Why a coffee room?
Coffee room is where researchers run into each other, new ideas and collaborations are born. All excellent places I have seen so far have their own coffee rooms. In his famous talk, “You and Your Research” [video, transcript], Richard Hamming speaks the following:
Another trait, it took me a while to notice. I noticed the following facts about people who work with the door open or the door closed [at Bell labs]. I notice that if you have the door to your office closed, you get more work done today and tomorrow, and you are more productive than most. But 10 years later somehow you don’t quite know what problems are worth working on; all the hard work you do is sort of tangential in importance. He who works with the door open gets all kinds of interruptions, but he also occasionally gets clues as to what the world is and what might be important. Now I cannot prove the cause and effect sequence because you might say, “The closed door is symbolic of a closed mind.” I don’t know. But I can say there is a pretty good correlation between those who work with the doors open and those who ultimately do important things, although people who work with doors closed often work harder. Somehow they seem to work on slightly the wrong thing – not much, but enough that they miss fame.
Why a “coffee room” and a “public” university?
In the United States, there are major differences between public and private universities. While each institution has its own strengths and weaknesses, it is true that in general private schools carry more prestige. And while talents are everywhere, this prestige factor will influence, in a subtle way, the chances for your best students or post-docs to find a faculty position at, e.g., Harvard University. For the best public universities to compete with the Ivy League schools, we would need to try something radically different.
I ask: could co-mentorship by two or three PIs be a solution? You have an excellent post-doc candidate and she already has an offer from an empire lab in the east coast. Would it make a difference if you could offer, “If you were to come here, three of us would take care of you. Here everyone enjoys not only working hard but also helping each other. See our ‘coffee room’ culture, and how our former students and post-docs are doing now.”?
In reality, what does it take to build a coffee room?
The whole process is something the vast majority of faculty, not to mention students and researchers, have little idea of. The bottom line is that it is very expensive and takes a long time. And it can be a lonely mission.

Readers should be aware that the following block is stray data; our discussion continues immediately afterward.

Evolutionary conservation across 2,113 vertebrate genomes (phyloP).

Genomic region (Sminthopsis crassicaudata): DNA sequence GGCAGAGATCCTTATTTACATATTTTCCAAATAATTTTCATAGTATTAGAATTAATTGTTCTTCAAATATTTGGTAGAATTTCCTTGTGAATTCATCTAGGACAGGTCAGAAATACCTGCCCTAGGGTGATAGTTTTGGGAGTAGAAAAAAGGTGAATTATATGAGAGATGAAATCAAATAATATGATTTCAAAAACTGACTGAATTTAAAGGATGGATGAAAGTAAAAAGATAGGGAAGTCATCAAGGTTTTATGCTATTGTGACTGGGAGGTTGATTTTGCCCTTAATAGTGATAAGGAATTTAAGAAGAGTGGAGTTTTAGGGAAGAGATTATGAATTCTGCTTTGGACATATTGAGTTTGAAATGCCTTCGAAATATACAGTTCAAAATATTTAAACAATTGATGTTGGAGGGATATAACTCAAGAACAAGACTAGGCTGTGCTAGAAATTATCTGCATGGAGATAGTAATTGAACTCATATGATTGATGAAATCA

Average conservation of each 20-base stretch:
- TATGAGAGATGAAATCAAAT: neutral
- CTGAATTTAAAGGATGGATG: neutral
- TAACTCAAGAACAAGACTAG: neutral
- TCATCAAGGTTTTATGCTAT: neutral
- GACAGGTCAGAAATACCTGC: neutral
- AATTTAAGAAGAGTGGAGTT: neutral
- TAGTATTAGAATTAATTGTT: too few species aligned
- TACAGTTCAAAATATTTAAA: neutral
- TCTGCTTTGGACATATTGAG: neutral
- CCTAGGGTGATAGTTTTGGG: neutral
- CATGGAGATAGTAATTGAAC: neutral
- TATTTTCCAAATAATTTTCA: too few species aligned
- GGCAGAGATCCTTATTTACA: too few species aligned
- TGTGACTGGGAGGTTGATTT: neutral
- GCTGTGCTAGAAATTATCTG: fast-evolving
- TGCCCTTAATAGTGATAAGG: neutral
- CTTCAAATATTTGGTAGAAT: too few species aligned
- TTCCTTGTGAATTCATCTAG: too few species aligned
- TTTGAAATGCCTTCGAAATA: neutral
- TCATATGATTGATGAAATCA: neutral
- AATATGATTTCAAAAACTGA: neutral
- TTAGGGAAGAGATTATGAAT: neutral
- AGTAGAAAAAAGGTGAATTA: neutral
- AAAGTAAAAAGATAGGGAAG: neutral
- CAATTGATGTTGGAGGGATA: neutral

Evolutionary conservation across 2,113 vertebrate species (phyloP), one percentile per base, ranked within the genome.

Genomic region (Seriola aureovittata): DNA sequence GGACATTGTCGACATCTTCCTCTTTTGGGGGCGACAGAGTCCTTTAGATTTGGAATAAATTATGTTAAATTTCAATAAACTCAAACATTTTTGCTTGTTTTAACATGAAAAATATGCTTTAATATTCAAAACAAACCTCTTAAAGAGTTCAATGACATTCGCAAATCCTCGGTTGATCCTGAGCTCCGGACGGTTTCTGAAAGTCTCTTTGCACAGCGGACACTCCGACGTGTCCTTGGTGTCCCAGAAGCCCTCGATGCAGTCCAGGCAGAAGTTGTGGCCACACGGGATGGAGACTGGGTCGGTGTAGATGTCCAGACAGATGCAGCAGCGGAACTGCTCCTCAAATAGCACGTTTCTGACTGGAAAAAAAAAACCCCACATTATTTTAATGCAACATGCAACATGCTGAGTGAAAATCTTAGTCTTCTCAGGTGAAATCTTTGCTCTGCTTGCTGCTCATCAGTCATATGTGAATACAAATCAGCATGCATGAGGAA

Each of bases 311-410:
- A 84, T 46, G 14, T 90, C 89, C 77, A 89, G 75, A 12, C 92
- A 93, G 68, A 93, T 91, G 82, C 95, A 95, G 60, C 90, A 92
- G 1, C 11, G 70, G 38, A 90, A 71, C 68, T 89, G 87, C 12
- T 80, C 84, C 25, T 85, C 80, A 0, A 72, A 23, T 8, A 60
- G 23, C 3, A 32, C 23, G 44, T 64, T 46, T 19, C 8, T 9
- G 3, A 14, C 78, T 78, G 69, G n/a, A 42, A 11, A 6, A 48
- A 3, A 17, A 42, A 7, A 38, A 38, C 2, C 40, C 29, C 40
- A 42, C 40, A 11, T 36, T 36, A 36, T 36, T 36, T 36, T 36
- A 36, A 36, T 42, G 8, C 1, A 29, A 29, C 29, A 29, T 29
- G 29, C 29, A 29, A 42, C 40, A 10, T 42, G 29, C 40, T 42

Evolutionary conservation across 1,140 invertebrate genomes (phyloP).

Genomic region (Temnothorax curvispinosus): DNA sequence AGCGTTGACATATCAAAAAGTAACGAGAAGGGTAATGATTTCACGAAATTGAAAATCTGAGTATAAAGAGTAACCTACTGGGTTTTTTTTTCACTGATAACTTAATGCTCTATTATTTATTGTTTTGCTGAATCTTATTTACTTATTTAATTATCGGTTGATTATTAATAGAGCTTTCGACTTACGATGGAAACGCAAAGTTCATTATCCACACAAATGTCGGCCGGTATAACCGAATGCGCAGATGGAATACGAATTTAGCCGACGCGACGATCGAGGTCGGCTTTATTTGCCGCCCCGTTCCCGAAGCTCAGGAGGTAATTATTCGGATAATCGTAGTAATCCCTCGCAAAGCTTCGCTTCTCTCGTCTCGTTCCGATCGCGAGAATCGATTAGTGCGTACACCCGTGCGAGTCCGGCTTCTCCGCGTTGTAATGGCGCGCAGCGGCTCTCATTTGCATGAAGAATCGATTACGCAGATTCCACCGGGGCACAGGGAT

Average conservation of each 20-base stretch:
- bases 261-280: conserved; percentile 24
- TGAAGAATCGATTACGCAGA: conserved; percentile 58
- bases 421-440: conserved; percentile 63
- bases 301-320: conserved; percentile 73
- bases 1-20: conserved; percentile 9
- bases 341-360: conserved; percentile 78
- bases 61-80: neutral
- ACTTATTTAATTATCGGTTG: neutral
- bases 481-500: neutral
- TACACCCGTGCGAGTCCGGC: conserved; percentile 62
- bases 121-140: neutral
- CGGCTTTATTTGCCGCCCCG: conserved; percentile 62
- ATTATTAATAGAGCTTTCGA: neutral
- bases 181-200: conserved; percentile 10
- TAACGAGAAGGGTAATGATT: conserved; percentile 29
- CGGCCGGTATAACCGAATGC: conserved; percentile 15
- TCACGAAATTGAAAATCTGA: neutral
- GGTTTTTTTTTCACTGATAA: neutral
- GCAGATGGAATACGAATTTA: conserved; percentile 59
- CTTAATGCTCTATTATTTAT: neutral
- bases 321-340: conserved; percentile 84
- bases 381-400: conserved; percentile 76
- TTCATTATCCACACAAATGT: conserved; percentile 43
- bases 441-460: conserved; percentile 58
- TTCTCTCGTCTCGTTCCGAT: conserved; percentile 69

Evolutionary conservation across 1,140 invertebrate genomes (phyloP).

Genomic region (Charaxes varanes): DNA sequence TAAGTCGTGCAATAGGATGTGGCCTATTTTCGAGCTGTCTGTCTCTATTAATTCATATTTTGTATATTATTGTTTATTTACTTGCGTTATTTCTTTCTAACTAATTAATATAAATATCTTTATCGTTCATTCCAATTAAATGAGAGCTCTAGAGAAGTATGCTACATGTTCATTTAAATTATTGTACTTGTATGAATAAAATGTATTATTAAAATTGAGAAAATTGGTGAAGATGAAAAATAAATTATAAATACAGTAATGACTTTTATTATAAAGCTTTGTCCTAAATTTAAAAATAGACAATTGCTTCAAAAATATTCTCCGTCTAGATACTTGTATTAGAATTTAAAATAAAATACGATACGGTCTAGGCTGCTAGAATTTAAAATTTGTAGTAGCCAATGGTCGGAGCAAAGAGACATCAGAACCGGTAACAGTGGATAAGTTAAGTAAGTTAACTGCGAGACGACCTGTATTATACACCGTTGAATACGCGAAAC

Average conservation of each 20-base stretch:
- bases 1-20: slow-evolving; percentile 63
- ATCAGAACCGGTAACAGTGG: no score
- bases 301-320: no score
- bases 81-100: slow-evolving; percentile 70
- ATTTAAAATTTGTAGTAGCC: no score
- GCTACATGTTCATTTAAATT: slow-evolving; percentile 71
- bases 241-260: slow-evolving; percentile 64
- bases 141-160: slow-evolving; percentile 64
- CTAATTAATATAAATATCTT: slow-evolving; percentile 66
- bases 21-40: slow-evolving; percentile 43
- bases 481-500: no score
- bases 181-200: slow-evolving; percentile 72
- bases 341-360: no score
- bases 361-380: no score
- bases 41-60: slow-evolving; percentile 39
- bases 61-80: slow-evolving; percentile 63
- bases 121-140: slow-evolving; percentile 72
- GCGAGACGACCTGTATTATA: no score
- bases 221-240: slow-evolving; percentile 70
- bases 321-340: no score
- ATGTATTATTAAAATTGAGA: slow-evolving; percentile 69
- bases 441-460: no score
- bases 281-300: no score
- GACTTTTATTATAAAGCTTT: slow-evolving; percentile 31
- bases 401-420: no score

It is best not to go into the countless problems I documented during the process, except that virtually all issues boil down to a single, poisonous keyword – ‘liability.’ Based on my experience, fear of liability is particularly pertinent to understanding the inner workings of public universities and beyond in the US.
Coffee room with an “open door” and the positive outlook
The good news is that the coffee room is finally open in December 2015 after this long process that continued for 2 years and 4 months, and it has become immediately and immensely popular. Our coffee “room” is completely open, has no walls, and welcomes anyone who wants to interact (see below).
I am now looking forward to the first paper born out of the espresso-inspired interactions in our department.
To a waverer
You say: Things are going bad for us. Darkness is enveloping. Strength is waning. After working so many years We are now in a more difficult situation than when we began. And the enemy stands before us, more powerful than ever. His powers seem to have grown. He has taken on an appearance of invincibility. And we have made mistakes; we can’t deny it. Our numbers are dwindling. Our words are in disarray. The enemy has taken our words and twisted Them into something unrecognizable. What is wrong in what we have said: Something, or everything? Whom do we still count on? Are we just survivors, Carried by the current? Do we remain behind Understanding no one and understood by no one? Do we need to rely on good fortune? This you ask. Expect no answer but your own. —Bertolt Brecht 1935